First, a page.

First it was the Unification Church scandal; then there was the controversy surrounding the state funeral for Shinzo Abe. As if Prime Minister Fumio Kishida did not have enough sapping his political capital, we can now add nepotism to the list.
Last week, Kishida appointed his eldest son, Shotaro, as an executive secretary in the Prime Minister’s Office. Naturally, this prompted backlash as opposition parties decried the obvious preferential treatment. When questioned about it in parliament, Kishida dismissed the claims of nepotism, contending that the appointment was based on ensuring the right person was in the right job. Obviously that argument is falling on deaf ears, and it will likely contribute to Kishida’s ongoing woes.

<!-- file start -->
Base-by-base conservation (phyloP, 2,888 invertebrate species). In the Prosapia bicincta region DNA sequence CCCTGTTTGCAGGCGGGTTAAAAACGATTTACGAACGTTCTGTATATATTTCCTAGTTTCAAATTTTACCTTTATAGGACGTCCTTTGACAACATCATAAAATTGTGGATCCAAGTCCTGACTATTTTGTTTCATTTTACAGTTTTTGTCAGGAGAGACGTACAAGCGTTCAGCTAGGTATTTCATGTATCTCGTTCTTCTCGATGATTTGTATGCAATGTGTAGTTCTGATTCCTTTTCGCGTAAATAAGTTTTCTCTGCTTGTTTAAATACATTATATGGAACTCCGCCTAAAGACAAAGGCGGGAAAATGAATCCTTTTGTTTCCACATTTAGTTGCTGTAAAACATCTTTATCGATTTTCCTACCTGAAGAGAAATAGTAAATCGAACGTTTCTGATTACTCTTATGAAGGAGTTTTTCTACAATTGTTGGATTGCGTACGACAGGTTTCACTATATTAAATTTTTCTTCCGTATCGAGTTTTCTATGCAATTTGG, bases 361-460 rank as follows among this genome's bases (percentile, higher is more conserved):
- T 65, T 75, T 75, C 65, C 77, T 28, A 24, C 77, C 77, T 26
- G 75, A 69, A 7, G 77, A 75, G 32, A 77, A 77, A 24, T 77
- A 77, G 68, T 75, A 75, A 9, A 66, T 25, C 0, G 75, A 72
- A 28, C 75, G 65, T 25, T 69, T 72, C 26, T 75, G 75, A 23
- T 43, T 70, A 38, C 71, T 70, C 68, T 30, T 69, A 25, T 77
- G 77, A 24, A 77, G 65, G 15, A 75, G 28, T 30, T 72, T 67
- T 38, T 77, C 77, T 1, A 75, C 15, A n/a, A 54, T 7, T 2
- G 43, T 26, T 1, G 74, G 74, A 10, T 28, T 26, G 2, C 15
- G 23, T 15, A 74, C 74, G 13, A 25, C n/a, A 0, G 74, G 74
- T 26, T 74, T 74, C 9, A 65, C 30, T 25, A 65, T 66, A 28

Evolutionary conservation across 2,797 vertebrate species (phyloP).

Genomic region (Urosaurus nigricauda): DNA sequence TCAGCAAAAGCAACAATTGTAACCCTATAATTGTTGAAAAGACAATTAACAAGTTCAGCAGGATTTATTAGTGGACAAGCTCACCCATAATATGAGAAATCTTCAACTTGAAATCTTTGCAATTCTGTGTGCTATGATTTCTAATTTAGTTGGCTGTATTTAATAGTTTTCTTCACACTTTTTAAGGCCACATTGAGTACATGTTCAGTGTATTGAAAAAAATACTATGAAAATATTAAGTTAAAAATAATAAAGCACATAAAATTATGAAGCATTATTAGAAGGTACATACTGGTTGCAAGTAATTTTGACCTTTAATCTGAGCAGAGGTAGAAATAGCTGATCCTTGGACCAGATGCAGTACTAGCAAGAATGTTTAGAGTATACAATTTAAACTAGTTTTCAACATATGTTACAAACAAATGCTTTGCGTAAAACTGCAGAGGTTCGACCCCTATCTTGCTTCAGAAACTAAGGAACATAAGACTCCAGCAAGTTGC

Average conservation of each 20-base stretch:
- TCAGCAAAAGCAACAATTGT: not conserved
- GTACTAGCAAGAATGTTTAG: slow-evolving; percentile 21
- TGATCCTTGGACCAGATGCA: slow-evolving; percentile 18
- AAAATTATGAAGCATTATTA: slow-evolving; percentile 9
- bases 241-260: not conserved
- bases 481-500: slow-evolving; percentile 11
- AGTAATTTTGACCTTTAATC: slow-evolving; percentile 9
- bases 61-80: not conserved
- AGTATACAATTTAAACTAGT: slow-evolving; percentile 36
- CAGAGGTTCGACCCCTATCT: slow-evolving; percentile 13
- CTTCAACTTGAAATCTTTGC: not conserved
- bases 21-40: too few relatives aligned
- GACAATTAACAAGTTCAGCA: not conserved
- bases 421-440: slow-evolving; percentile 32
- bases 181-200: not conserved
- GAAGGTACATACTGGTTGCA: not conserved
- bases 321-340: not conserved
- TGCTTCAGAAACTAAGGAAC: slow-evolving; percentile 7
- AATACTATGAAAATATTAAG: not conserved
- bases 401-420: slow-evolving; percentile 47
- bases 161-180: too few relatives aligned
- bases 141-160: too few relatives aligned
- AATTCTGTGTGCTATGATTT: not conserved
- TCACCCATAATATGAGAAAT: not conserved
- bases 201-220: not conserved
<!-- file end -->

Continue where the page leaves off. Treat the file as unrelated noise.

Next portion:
In response to this appointment, there are likely many questions: Why would Kishida make this move, especially when his public opinion is already tanking? Is this sort of appointment unusual in Japanese politics? What will this mean for Kishida going forward?